For two years, I’ve been a member of the Society for Ricoeur Studies and traveled to our annual conference to present papers. I don’t think I would have ever ventured to dive into these unfamiliar waters if I hadn’t been invited by my professor—a founding member of the society but probably the only other conservative Christian involved.
In some ways, Ricoeur is a natural dialogue partner in my hermeneutical explorations. Indeed, that is why I was reading and writing on him in the first place. Some notable Christian hermeneutical theorists (I’m thinking especially of Thiselton and Vanhoozer) have long been engaging Ricoeur’s work, and in the course of my studies I’ve found him popping up in footnote after footnote. Having plunged into the deep end, I can say that there is every justification for working through this great philosopher’s thought. He has astoundingly insightful and useful things to teach Christian theology, many of which remain to be examined in depth.
For a taste, here is Anthony Thiselton discussing some of Ricoeur’s books:
But given that time and money are limited, and I can currently only attend one conference a year, why return to the Society for Ricoeur Studies annual meeting? Why not SBL or ASM, both of which seem to make more sense career-wise? I’d love to be at all of them, but I have to choose. And the truth is, I find SRS most compelling for a few reasons.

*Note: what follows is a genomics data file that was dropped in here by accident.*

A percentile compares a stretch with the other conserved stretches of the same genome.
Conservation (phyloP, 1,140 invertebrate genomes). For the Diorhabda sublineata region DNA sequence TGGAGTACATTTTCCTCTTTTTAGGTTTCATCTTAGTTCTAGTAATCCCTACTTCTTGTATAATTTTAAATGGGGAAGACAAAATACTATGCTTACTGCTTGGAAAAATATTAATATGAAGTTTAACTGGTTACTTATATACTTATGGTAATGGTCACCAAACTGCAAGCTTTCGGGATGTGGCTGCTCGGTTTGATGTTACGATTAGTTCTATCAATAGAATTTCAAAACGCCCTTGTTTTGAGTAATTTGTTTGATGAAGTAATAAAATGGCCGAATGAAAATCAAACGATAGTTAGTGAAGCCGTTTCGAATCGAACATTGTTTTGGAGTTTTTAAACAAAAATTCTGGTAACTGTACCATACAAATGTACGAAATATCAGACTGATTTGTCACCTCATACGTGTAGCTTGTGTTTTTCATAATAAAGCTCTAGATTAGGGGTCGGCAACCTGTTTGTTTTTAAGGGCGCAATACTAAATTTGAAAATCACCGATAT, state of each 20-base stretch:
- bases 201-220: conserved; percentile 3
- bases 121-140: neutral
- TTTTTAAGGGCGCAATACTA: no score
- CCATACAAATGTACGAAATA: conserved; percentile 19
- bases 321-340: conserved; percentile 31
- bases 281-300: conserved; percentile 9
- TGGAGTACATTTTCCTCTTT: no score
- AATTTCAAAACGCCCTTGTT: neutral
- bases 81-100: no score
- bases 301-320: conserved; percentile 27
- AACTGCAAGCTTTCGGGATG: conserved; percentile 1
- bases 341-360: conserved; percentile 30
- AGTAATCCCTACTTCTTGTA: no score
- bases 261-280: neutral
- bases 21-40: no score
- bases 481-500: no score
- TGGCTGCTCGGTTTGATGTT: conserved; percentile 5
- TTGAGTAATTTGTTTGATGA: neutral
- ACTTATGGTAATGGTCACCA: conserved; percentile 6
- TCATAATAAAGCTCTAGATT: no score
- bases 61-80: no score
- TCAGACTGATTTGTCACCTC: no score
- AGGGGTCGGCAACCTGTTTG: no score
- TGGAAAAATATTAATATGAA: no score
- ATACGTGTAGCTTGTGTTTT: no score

First, it takes me out of my element and puts me in a position of real humility. I am able to engage in some conversations meaningfully, but often I am reminded that I am well and truly out of my depth. Which I oddly find enjoyable. It is also a chance to get away from the assumptions of theological discourse and really listen to others engage profound questions of human life, truth, and understanding. (Comically, when I showed up at the mixer my first year with “Fuller Theological Seminary” on my name tag, one long-standing member was concerned that I didn’t realize where I was. It’s pure fun to be the supposedly conservative Christian crashing the party, only to surprise everyone that I’m comfortable with uncertainty and welcome divergent viewpoints.)
Two, I find engaging (as far as I’m able) the society’s rigor of thought and discussion tremendously challenging and beneficial as a personal discipline. While I might be missing networking opportunities elsewhere, I have no doubt that the process of engaging with Ricoeur experts is benefitting me academically in unparalleled ways. It seems to me that I may have something to offer theologically because I’ve spent time in this world.
Three, the annual meeting is intimate and enjoyable. It was so much fun the first year that I invited my homie Bryan Tarpley to cowrite with me this year, which was equally a blast. At this point, I’m thinking about membership in SRS in the long term. Ricoeur is fast becoming a boon companion on the journey, and I’m deeply grateful for his guidance.